By Mike Wooldridge
BBC News, Baghdad
It is the third trial held by the Iraq High Tribunal. Among those in the dock is Saddam Hussein's cousin Ali Hassan al-Majid, known as "Chemical Ali".
It is widely estimated that tens of thousands of people were killed when the short-lived uprising was crushed.
In recent years, many mass graves have been uncovered.
The uprising started days after the US-led alliance had driven Saddam's forces out of Kuwait.
Across the predominantly Shia provinces of southern Iraq there were apparently spontaneous rebellions.
The trial will deal with crimes against humanity allegedly committed by Iraqi military leaders and leaders of the ruling Baath Party in putting down these rebellions and in the punishment of suspected supporters of the uprising.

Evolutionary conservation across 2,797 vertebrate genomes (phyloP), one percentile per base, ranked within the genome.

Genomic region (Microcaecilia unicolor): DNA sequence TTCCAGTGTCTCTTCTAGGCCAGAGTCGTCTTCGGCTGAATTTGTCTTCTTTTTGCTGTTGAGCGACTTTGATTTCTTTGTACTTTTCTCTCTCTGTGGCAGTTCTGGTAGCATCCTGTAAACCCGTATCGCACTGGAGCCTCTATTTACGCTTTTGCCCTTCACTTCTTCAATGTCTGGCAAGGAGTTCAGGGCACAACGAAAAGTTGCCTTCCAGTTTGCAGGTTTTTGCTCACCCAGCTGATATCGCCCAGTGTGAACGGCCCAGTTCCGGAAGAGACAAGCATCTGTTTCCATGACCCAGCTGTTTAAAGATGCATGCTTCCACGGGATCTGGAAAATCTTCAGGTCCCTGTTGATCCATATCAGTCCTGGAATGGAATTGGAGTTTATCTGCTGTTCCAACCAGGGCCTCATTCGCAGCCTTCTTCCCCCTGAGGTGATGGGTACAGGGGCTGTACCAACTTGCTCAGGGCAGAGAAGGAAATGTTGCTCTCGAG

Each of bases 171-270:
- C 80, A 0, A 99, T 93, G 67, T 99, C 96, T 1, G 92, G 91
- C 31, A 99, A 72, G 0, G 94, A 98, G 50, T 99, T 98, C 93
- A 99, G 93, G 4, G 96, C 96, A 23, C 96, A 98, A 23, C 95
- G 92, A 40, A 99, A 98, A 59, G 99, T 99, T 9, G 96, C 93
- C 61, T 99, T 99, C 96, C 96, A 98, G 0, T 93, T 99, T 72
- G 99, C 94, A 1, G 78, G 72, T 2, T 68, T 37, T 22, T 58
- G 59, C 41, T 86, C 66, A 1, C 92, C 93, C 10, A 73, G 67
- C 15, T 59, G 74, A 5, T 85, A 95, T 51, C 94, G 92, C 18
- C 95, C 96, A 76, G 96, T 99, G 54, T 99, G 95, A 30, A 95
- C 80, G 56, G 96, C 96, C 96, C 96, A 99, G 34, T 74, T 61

Majid has already been sentenced to death in an earlier trial for crimes against the Kurdish population, as have two more of the defendants.
US President George Bush Senior's decision not to press on to Baghdad after defeating Saddam Hussein's forces in Kuwait long remained contentious among Shia who believed they had a green light to stage an uprising.
The fact that Saddam Hussein's forces were able to use helicopters as gunships against those who took part also caused concern.
The trial could revive these controversies.